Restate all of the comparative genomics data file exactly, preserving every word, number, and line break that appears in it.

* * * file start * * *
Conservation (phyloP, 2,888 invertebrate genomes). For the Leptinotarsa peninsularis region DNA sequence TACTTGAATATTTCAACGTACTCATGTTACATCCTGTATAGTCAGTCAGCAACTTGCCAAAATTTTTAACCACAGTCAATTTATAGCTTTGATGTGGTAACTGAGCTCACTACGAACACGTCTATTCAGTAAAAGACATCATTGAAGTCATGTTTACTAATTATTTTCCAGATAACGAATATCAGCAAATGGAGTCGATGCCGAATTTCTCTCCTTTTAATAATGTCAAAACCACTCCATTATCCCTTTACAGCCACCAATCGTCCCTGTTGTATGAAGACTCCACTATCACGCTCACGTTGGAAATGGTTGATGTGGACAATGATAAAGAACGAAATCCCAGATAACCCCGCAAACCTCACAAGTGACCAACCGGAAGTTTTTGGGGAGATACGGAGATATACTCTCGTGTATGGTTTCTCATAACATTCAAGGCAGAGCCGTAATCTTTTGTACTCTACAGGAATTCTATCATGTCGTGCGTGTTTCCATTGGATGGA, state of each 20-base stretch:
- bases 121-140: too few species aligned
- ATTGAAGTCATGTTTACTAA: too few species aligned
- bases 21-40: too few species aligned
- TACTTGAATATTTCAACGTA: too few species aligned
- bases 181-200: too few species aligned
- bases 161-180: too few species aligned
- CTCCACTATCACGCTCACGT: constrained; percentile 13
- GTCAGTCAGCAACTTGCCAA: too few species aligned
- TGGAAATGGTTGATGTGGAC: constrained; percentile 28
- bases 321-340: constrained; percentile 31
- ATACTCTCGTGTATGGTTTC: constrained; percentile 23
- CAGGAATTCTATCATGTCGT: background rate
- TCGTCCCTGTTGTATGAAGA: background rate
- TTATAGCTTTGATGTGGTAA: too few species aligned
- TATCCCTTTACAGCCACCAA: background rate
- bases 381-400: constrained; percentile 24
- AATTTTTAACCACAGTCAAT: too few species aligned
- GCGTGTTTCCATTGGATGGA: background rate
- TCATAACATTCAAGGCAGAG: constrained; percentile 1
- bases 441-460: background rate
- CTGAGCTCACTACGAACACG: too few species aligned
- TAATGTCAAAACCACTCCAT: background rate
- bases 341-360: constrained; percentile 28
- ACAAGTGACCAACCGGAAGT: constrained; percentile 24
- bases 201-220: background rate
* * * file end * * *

Conservation (phyloP, 2,888 invertebrate genomes). For the Leptinotarsa peninsularis region DNA sequence TACTTGAATATTTCAACGTACTCATGTTACATCCTGTATAGTCAGTCAGCAACTTGCCAAAATTTTTAACCACAGTCAATTTATAGCTTTGATGTGGTAACTGAGCTCACTACGAACACGTCTATTCAGTAAAAGACATCATTGAAGTCATGTTTACTAATTATTTTCCAGATAACGAATATCAGCAAATGGAGTCGATGCCGAATTTCTCTCCTTTTAATAATGTCAAAACCACTCCATTATCCCTTTACAGCCACCAATCGTCCCTGTTGTATGAAGACTCCACTATCACGCTCACGTTGGAAATGGTTGATGTGGACAATGATAAAGAACGAAATCCCAGATAACCCCGCAAACCTCACAAGTGACCAACCGGAAGTTTTTGGGGAGATACGGAGATATACTCTCGTGTATGGTTTCTCATAACATTCAAGGCAGAGCCGTAATCTTTTGTACTCTACAGGAATTCTATCATGTCGTGCGTGTTTCCATTGGATGGA, state of each 20-base stretch:
- bases 121-140: too few species aligned
- ATTGAAGTCATGTTTACTAA: too few species aligned
- bases 21-40: too few species aligned
- TACTTGAATATTTCAACGTA: too few species aligned
- bases 181-200: too few species aligned
- bases 161-180: too few species aligned
- CTCCACTATCACGCTCACGT: constrained; percentile 13
- GTCAGTCAGCAACTTGCCAA: too few species aligned
- TGGAAATGGTTGATGTGGAC: constrained; percentile 28
- bases 321-340: constrained; percentile 31
- ATACTCTCGTGTATGGTTTC: constrained; percentile 23
- CAGGAATTCTATCATGTCGT: background rate
- TCGTCCCTGTTGTATGAAGA: background rate
- TTATAGCTTTGATGTGGTAA: too few species aligned
- TATCCCTTTACAGCCACCAA: background rate
- bases 381-400: constrained; percentile 24
- AATTTTTAACCACAGTCAAT: too few species aligned
- GCGTGTTTCCATTGGATGGA: background rate
- TCATAACATTCAAGGCAGAG: constrained; percentile 1
- bases 441-460: background rate
- CTGAGCTCACTACGAACACG: too few species aligned
- TAATGTCAAAACCACTCCAT: background rate
- bases 341-360: constrained; percentile 28
- ACAAGTGACCAACCGGAAGT: constrained; percentile 24
- bases 201-220: background rate